nobody yet. Let’s go in and prepare. Fire.

They like it. But they will say nothing.

They will sit at the table

like always. They will eat huddled

over their plates, silent.

Last year he was holding a stone

some papers              he was wiping

his lips all the time                         there was

something wrong with his lips

what is he saying


Water. Corn. And a little pomegranate.

They can’t sit properly     the body is hard

doesn’t soften. The arm-pits closed.

They can’t hug you.

Eyes cast down. They will stand up and go

over there to that corner and will stay for a while and

then out in the garden and stand there,

at the same spot.

They will stand still, for a moment it is as if                             they wanted to say something,

as if something rose in their throat,

but it’s nothing.


It has boiled. A table-cloth. I will spread it myself.

Flour. Alright. Mix. A bit more.

Corn. Sugar. Alright. And some wine.

Turn on                                   turn on

Bring chairs. They will sit

where they used to






THE FIRST DEATH (excerpts)





Sea of iron. Moon silent as pain in the depth of the mind. A body swept here and there on the rock like seaweed or a lifeless tentacle, fruit of a womb ship-wrecked by the winds, ensanguined and flesh-filled mire. The left arm cut short, the right to the end of the forearm, a rotted stick raving amid the water’s lungs. Of the ravaged mouth theree remained only a wound which closed slowly. From the eyes a blurred light. The eyes without lids. The legs down to the ankles – no feet. Spasms.






Final concept harbour which has

broken there where it crumpled our faces

there where ikons soaking and dissolving

scoured the rusty beds

with haven sleep and holy candle fading

keeling over amid the wailings

the friendly hug which turned to stone for ever

in a vein where death drips

dispirited nods and flesh-consuming intercourse

and embraces on the slighted

shape of the saint who is baptised in fever

and empties our bodies’ skins

and discharges black ruins of the tissues


the fir tree’s primary jewellery then

as we were nestling below the turf

of the dream noiselessly

in the root of the sickness which was opening

a road and a door leaning tilting into the darkness, light

sure prophesies, whirlpools drowning the promontories

and the place was becoming wrinkled without pathways

and we were casting anchor in our innards

and chains were harvesting the senses

and the affections are shattering

and the forefathers used to navigate in the expanse of madness

close-bound bundles being pressed together into

the pattern of condemnation indescribable

shadows and rent apart

and the mercy which was granted them of asphyxiation

while the pulley-wheel of memories spins red-hot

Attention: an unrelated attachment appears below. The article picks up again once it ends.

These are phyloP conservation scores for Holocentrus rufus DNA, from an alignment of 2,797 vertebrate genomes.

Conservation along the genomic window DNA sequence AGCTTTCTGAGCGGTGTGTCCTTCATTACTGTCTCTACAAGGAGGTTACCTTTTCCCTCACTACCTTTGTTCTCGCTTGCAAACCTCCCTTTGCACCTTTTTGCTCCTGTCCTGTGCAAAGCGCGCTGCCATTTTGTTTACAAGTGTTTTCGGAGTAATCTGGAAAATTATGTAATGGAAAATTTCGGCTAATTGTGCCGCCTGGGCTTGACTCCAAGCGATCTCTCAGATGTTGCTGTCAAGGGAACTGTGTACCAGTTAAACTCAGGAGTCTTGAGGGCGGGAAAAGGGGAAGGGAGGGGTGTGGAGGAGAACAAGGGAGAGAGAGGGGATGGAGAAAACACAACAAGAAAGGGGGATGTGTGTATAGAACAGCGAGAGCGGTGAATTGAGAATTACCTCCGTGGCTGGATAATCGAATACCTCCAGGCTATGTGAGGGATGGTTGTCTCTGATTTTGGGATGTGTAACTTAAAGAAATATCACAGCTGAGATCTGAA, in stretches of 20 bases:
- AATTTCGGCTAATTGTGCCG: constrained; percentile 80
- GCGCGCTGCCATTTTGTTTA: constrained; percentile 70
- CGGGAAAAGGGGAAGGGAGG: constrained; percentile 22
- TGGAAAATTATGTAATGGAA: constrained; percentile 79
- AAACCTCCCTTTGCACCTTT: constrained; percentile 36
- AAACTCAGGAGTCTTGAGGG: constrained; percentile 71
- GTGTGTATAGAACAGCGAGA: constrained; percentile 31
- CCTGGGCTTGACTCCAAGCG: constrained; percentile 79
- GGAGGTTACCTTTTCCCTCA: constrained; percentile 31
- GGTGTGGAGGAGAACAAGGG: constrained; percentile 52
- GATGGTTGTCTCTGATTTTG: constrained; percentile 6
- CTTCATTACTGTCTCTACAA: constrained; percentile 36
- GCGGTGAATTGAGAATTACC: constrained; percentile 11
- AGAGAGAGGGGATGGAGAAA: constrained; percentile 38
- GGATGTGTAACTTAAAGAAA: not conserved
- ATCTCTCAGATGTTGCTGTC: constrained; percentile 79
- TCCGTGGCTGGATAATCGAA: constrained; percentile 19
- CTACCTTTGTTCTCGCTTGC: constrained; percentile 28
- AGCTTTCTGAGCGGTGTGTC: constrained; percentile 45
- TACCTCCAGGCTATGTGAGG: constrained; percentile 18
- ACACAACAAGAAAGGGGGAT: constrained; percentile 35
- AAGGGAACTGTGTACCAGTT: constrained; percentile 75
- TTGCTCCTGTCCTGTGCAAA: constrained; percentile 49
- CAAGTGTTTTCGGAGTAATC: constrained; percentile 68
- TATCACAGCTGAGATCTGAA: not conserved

the un-nailing of my boyhood years

and the funerary gifts which uncover the frenzy

crumb from the stars

coffins under the rain

forests inclining into pubic hair

lonely orgasms crippled lovers

already lost inside the muted branches of their bodies






Because you can no longer stay

because your vision allows the idols to writhe

until the lake congeals, until your hand ceases

to poke among the gizzards and the burning coals

seeking a useless axe

and let the sea scratch the dried blood;


Because you are looking for the mountain and the nails beneath the stars

black crosses leaning towards the triumph

and once more you crawl and

scramble on the earth’s wounds

spitting sulphur which cauterizes your limbs

panting as once upon the whores,

watering the lustful sandbanks

and the croaking of the birds of prey accompanies

the defilement; ecstatic on the mountain.

And the moist stings of the scorpions

show the way

and the mind a map dipped in wine

and the soul within its muzzle


the further horizon of pain.










Dimitris Lyacos is the author of the Poena Damni trilogy (Z213: EXIT, With The People From The Bridge, The First Death). The work, in its current form, developed as a work in progress over the course of thirty years with subsequent editions and excerpts appearing in journals around the world, as well as in dialogue with a diverse range of sister projects it inspired — drama, contemporary dance, video and sculpture installations, photography, opera and contemporary music. So far the trilogy has been translated into six major languages and is extensively performed across Europe and the United States. In its unique style that conflates poetry with prose and resisting classification, Poena Damni is the most widely reviewed Greek literary work of the past decades and Z213: EXIT one of the best-selling books of contemporary Greek poetry in English translation. Dimitris Lyacos is Honorary Fellow at the International Writing Program, University of Iowa. A second edition of Z213: EXIT will appear in a revised English translation in the autumn of 2016 and a new French translation early in 2017.






Translator Shorsha Sullivan was born in Dublin in 1932. He studied Classics at Leeds and has spent most of his working life in England. He has a special interest in Modern Greek theatre and poetry.


Articles similaires